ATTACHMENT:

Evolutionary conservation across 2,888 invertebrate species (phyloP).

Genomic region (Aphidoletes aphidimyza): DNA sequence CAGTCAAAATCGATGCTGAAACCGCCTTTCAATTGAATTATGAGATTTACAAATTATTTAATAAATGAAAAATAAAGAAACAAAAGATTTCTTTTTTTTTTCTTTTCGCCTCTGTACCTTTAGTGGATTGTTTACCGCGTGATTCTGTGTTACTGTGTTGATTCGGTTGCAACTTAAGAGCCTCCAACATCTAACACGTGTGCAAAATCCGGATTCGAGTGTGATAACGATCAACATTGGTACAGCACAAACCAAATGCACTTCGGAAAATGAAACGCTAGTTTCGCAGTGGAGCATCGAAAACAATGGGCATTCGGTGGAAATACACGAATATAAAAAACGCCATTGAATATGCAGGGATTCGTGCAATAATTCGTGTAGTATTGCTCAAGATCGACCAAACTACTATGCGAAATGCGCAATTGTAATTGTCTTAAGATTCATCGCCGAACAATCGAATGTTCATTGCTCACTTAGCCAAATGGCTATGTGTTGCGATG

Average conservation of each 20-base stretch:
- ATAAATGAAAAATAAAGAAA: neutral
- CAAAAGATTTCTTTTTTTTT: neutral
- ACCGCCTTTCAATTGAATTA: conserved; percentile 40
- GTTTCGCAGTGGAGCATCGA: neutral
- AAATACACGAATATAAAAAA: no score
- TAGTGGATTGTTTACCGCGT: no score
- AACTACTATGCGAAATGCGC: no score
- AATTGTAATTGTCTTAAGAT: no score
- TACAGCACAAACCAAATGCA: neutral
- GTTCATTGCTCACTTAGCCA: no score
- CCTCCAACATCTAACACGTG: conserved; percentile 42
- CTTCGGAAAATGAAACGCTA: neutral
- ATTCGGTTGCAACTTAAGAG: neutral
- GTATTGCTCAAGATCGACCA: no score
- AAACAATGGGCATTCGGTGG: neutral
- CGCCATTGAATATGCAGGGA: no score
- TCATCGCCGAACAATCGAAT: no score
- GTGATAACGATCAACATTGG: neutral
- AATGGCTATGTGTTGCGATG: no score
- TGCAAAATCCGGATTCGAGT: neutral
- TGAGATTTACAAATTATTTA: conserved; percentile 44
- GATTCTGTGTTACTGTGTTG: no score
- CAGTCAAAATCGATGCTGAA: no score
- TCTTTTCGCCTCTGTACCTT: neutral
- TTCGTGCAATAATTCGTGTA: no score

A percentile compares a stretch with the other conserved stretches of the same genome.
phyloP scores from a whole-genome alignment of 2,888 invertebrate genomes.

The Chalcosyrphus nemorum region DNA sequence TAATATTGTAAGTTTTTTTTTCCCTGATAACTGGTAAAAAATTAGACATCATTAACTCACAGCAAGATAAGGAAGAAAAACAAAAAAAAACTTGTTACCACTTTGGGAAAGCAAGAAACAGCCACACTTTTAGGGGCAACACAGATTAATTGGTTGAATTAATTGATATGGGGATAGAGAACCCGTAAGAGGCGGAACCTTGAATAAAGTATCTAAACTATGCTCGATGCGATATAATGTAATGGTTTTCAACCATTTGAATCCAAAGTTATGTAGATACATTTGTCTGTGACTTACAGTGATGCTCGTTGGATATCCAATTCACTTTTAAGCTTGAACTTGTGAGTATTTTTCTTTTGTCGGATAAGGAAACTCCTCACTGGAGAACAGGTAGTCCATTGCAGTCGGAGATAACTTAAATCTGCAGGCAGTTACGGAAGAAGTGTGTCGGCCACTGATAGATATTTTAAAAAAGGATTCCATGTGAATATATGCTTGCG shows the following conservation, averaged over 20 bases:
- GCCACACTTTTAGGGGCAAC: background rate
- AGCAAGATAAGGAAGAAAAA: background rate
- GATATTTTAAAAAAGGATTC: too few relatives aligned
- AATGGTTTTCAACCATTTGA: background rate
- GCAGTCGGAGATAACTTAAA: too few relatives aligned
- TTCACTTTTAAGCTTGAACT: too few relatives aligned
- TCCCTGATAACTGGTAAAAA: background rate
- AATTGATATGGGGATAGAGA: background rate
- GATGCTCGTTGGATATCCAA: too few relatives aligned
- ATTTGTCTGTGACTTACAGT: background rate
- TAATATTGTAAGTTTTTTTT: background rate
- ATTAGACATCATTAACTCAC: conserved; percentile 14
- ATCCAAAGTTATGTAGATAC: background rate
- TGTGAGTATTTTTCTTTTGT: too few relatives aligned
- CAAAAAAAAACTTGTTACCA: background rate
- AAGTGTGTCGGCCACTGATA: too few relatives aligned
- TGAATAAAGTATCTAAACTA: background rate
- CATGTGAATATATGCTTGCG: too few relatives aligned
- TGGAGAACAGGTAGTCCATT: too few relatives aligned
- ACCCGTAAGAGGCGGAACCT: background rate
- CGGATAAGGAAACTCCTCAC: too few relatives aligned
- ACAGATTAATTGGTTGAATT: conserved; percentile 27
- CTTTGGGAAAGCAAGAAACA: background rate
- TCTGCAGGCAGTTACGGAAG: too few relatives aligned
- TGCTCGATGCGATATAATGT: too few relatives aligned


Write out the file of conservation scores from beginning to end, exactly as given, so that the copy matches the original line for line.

Evolutionary conservation across 2,888 invertebrate species (phyloP).

Genomic region (Aphidoletes aphidimyza): DNA sequence CAGTCAAAATCGATGCTGAAACCGCCTTTCAATTGAATTATGAGATTTACAAATTATTTAATAAATGAAAAATAAAGAAACAAAAGATTTCTTTTTTTTTTCTTTTCGCCTCTGTACCTTTAGTGGATTGTTTACCGCGTGATTCTGTGTTACTGTGTTGATTCGGTTGCAACTTAAGAGCCTCCAACATCTAACACGTGTGCAAAATCCGGATTCGAGTGTGATAACGATCAACATTGGTACAGCACAAACCAAATGCACTTCGGAAAATGAAACGCTAGTTTCGCAGTGGAGCATCGAAAACAATGGGCATTCGGTGGAAATACACGAATATAAAAAACGCCATTGAATATGCAGGGATTCGTGCAATAATTCGTGTAGTATTGCTCAAGATCGACCAAACTACTATGCGAAATGCGCAATTGTAATTGTCTTAAGATTCATCGCCGAACAATCGAATGTTCATTGCTCACTTAGCCAAATGGCTATGTGTTGCGATG

Average conservation of each 20-base stretch:
- ATAAATGAAAAATAAAGAAA: neutral
- CAAAAGATTTCTTTTTTTTT: neutral
- ACCGCCTTTCAATTGAATTA: conserved; percentile 40
- GTTTCGCAGTGGAGCATCGA: neutral
- AAATACACGAATATAAAAAA: no score
- TAGTGGATTGTTTACCGCGT: no score
- AACTACTATGCGAAATGCGC: no score
- AATTGTAATTGTCTTAAGAT: no score
- TACAGCACAAACCAAATGCA: neutral
- GTTCATTGCTCACTTAGCCA: no score
- CCTCCAACATCTAACACGTG: conserved; percentile 42
- CTTCGGAAAATGAAACGCTA: neutral
- ATTCGGTTGCAACTTAAGAG: neutral
- GTATTGCTCAAGATCGACCA: no score
- AAACAATGGGCATTCGGTGG: neutral
- CGCCATTGAATATGCAGGGA: no score
- TCATCGCCGAACAATCGAAT: no score
- GTGATAACGATCAACATTGG: neutral
- AATGGCTATGTGTTGCGATG: no score
- TGCAAAATCCGGATTCGAGT: neutral
- TGAGATTTACAAATTATTTA: conserved; percentile 44
- GATTCTGTGTTACTGTGTTG: no score
- CAGTCAAAATCGATGCTGAA: no score
- TCTTTTCGCCTCTGTACCTT: neutral
- TTCGTGCAATAATTCGTGTA: no score

A percentile compares a stretch with the other conserved stretches of the same genome.
phyloP scores from a whole-genome alignment of 2,888 invertebrate genomes.

The Chalcosyrphus nemorum region DNA sequence TAATATTGTAAGTTTTTTTTTCCCTGATAACTGGTAAAAAATTAGACATCATTAACTCACAGCAAGATAAGGAAGAAAAACAAAAAAAAACTTGTTACCACTTTGGGAAAGCAAGAAACAGCCACACTTTTAGGGGCAACACAGATTAATTGGTTGAATTAATTGATATGGGGATAGAGAACCCGTAAGAGGCGGAACCTTGAATAAAGTATCTAAACTATGCTCGATGCGATATAATGTAATGGTTTTCAACCATTTGAATCCAAAGTTATGTAGATACATTTGTCTGTGACTTACAGTGATGCTCGTTGGATATCCAATTCACTTTTAAGCTTGAACTTGTGAGTATTTTTCTTTTGTCGGATAAGGAAACTCCTCACTGGAGAACAGGTAGTCCATTGCAGTCGGAGATAACTTAAATCTGCAGGCAGTTACGGAAGAAGTGTGTCGGCCACTGATAGATATTTTAAAAAAGGATTCCATGTGAATATATGCTTGCG shows the following conservation, averaged over 20 bases:
- GCCACACTTTTAGGGGCAAC: background rate
- AGCAAGATAAGGAAGAAAAA: background rate
- GATATTTTAAAAAAGGATTC: too few relatives aligned
- AATGGTTTTCAACCATTTGA: background rate
- GCAGTCGGAGATAACTTAAA: too few relatives aligned
- TTCACTTTTAAGCTTGAACT: too few relatives aligned
- TCCCTGATAACTGGTAAAAA: background rate
- AATTGATATGGGGATAGAGA: background rate
- GATGCTCGTTGGATATCCAA: too few relatives aligned
- ATTTGTCTGTGACTTACAGT: background rate
- TAATATTGTAAGTTTTTTTT: background rate
- ATTAGACATCATTAACTCAC: conserved; percentile 14
- ATCCAAAGTTATGTAGATAC: background rate
- TGTGAGTATTTTTCTTTTGT: too few relatives aligned
- CAAAAAAAAACTTGTTACCA: background rate
- AAGTGTGTCGGCCACTGATA: too few relatives aligned
- TGAATAAAGTATCTAAACTA: background rate
- CATGTGAATATATGCTTGCG: too few relatives aligned
- TGGAGAACAGGTAGTCCATT: too few relatives aligned
- ACCCGTAAGAGGCGGAACCT: background rate
- CGGATAAGGAAACTCCTCAC: too few relatives aligned
- ACAGATTAATTGGTTGAATT: conserved; percentile 27
- CTTTGGGAAAGCAAGAAACA: background rate
- TCTGCAGGCAGTTACGGAAG: too few relatives aligned
- TGCTCGATGCGATATAATGT: too few relatives aligned